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The Maasai Olympics: Replacing Hunting for Lions with Hunting for Medals

"This Maasai Olympics has been the greatest celebration of Maasai culture I have ever attended,” - Katoo Ole Metito (Maasai), Minister of Internal Security, Government of Kenya.

Lion Hunting: A Maasai Tradition

Lion hunting is a tradition in Maasai culture. In the past, hunting was used as an event to signify the transition of young men into manhood. Lion hunting was also a symbol of strength, vitality and prowess to attract females. However, over the years, the tradition of lion hunting has had a significant negative impact on the number of lions, rapidly decimating their population in Africa. Realizing the impact Maasai traditions were having on the lion population, they decided to change their culture for the better in 2012. WATCH: The Hunt for Medals, not Lions : The First Maasai Olympics. Source: The Big Life Foundation

Replacing Hunting for Lions with Hunting for Medals 

Rather than focusing their efforts on hunting lions, the Maasai people made the transition to focusing on sport competitions, creating the Maasai Olympics in 2012. The Maasai Olympics is an organised Maasai sports competition based upon traditional warrior skills.

It allows young men to compete for recognition, express their bravery, help identify future leaders, and to impress women. It was first held in 2012, was a raging success, and the event has continued to grow over the past few years. “In truth, this program is very successful, and we are now doing something honourable. We used to celebrate lion hunting, but this program has shown us a better celebration,” says Iltuati, Maasai Warrior, Amboseli-Tsavo Ecosystem. 

 Here are the highlights from the first event:

  • It was first held on December 22, 2012
  • It was first held in southern Kenya
  • 25 athletes from 4 warrior villages in the Amboseli-Tsavo ecosystem participated
  • The event is supported by the African Wildlife Foundation and local sponsors

The Events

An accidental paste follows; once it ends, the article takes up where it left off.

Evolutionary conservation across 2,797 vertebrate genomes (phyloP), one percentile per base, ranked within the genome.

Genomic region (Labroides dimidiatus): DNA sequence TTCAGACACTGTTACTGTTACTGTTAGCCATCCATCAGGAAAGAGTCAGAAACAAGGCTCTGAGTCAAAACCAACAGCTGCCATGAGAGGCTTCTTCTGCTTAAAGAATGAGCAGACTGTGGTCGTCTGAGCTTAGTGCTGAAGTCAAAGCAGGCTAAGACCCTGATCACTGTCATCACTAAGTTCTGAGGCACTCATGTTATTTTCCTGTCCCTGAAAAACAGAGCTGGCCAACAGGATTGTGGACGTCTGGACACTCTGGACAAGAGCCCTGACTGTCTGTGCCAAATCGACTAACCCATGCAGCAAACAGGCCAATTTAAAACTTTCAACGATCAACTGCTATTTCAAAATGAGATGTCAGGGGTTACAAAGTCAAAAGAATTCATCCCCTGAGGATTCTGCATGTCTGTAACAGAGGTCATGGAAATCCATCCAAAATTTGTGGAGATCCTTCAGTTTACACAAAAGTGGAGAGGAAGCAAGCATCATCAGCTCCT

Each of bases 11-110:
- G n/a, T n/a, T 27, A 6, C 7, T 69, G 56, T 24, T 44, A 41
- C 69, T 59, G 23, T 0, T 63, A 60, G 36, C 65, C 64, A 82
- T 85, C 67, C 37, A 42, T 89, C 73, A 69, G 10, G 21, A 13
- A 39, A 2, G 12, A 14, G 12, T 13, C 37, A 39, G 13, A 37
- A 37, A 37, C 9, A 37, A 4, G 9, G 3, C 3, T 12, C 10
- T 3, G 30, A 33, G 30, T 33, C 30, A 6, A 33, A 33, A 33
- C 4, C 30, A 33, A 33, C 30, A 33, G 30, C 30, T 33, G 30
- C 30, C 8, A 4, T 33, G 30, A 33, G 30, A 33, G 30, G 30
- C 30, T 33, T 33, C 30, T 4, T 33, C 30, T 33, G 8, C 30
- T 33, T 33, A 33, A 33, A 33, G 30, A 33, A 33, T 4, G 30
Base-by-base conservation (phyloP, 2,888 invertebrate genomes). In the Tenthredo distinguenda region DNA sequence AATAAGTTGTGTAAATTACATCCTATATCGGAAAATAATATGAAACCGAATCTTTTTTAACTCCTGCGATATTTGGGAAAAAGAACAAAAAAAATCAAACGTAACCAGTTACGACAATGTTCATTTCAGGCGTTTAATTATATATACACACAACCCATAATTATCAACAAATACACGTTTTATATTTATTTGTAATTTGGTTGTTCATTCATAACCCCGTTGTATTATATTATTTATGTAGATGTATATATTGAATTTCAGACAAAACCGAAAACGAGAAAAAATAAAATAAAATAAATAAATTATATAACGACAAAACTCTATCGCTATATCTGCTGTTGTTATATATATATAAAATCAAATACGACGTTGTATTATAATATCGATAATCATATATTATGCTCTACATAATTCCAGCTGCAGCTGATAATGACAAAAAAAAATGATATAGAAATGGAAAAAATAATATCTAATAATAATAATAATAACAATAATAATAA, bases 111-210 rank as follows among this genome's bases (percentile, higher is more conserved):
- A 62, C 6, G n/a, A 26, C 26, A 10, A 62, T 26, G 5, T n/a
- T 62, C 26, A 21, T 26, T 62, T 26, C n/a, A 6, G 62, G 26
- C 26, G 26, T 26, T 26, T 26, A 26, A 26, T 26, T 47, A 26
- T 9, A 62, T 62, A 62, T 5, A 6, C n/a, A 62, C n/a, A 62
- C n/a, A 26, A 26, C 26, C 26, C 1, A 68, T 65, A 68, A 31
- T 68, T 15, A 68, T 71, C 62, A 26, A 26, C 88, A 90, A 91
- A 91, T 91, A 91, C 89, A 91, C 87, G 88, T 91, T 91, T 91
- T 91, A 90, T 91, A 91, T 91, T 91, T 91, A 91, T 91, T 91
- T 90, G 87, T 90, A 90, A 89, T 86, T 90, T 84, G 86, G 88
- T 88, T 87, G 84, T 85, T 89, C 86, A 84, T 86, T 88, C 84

There are six core events held as part of the Maasai Olympics. They are a combination of traditional running and throwing skill events, all skills that were previously used to hunt lions (running, herding, throwing). Events include:
  • Rungu throwing for accuracy
  • 200 meter sprint
  • Spear throwing for distance
  • 800 meter sprint
  • 5 kilometer run
  • High jump

Even though girls were not traditionally participants in lion hunting traditions, because of their role in the conservation of African lions and their support of warriors, competitions are now held for women on Olympics day.

Three Levels of Competition

While the Maasai Olympics takes place on a single day each year, it is actually a three phase event that plays out over the course of the year. Here are the three levels of competition

1. Local level competition: Warriors receives training in the events and compete to be selected to one of the four teams across the Amboseli-Tsavo ecosystem. As outlined on maasaiolympics.com, “Each will represent a warrior manyatta (village) that will host in aggregate 4000+ young men during their 12 to 15 years of warriorhood.”

2. Regional level competition: Teams compete against the other three manyattas of the ecosystem.

3. Olympics Day: This is the official Maasai Olympics event day. The events receive national coverage, and the event is attended by government, media, tourists and family. The four teams compete in six events for medals and prizes. The overall winners receive a trophy and prized bull.

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